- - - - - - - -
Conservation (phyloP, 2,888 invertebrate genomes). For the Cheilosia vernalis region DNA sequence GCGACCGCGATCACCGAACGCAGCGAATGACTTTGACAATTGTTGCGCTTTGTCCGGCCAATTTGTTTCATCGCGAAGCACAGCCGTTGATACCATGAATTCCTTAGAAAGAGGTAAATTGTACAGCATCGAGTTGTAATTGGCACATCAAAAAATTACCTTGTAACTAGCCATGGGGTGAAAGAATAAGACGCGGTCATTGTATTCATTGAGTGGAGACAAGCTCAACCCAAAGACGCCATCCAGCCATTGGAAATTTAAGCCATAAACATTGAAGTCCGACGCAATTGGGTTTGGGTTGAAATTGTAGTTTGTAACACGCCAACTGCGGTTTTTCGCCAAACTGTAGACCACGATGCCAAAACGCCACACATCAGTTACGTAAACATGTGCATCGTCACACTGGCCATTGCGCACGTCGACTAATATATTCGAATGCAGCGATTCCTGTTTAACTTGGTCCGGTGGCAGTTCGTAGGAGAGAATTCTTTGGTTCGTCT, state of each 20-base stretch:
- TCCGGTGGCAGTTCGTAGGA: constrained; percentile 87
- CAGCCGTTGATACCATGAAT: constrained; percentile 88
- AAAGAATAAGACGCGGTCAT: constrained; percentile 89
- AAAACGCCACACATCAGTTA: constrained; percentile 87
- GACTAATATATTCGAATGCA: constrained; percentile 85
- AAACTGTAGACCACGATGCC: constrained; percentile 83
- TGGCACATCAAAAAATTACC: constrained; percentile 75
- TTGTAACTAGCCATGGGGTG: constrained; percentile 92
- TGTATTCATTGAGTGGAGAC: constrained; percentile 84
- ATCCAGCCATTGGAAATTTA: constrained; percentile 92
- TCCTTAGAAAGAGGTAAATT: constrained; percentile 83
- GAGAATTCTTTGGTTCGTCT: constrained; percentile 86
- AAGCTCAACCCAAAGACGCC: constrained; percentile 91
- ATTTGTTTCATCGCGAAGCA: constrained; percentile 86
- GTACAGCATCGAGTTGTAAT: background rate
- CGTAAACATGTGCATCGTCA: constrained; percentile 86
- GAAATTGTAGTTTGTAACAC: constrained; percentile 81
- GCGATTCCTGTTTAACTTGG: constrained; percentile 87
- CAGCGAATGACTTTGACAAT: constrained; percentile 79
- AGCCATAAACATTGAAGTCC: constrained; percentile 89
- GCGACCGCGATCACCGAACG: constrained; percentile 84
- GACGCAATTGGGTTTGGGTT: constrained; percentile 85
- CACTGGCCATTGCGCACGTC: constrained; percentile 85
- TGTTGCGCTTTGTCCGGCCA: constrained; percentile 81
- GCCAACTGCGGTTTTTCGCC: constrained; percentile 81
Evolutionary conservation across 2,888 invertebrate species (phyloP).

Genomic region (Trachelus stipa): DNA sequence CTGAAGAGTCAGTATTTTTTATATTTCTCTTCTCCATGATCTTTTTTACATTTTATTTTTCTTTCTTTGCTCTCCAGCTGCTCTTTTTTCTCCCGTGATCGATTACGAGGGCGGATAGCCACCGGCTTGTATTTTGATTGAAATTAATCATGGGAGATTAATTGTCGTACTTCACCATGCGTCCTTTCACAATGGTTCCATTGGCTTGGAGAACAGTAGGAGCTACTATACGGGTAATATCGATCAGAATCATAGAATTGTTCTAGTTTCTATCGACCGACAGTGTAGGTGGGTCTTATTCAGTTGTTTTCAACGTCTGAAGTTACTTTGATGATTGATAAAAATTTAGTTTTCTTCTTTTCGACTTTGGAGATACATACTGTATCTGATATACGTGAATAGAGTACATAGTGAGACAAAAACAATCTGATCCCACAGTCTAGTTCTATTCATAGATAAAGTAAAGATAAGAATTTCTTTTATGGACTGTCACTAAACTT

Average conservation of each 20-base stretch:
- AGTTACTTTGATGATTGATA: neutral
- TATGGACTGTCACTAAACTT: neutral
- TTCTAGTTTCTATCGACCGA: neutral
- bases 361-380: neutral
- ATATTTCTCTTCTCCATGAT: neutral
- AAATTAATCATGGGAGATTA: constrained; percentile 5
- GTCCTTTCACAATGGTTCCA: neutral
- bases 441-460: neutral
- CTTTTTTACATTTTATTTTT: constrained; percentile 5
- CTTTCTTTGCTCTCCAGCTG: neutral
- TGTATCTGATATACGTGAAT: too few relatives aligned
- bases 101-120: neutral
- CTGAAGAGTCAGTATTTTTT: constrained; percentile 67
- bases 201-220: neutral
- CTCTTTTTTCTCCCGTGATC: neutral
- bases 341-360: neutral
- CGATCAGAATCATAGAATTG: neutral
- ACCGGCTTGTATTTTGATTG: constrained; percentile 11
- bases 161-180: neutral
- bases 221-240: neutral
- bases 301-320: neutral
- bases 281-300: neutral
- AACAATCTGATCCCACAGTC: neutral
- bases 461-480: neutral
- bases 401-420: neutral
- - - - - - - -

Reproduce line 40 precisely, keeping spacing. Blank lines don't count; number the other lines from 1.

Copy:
- TGTATCTGATATACGTGAAT: too few relatives aligned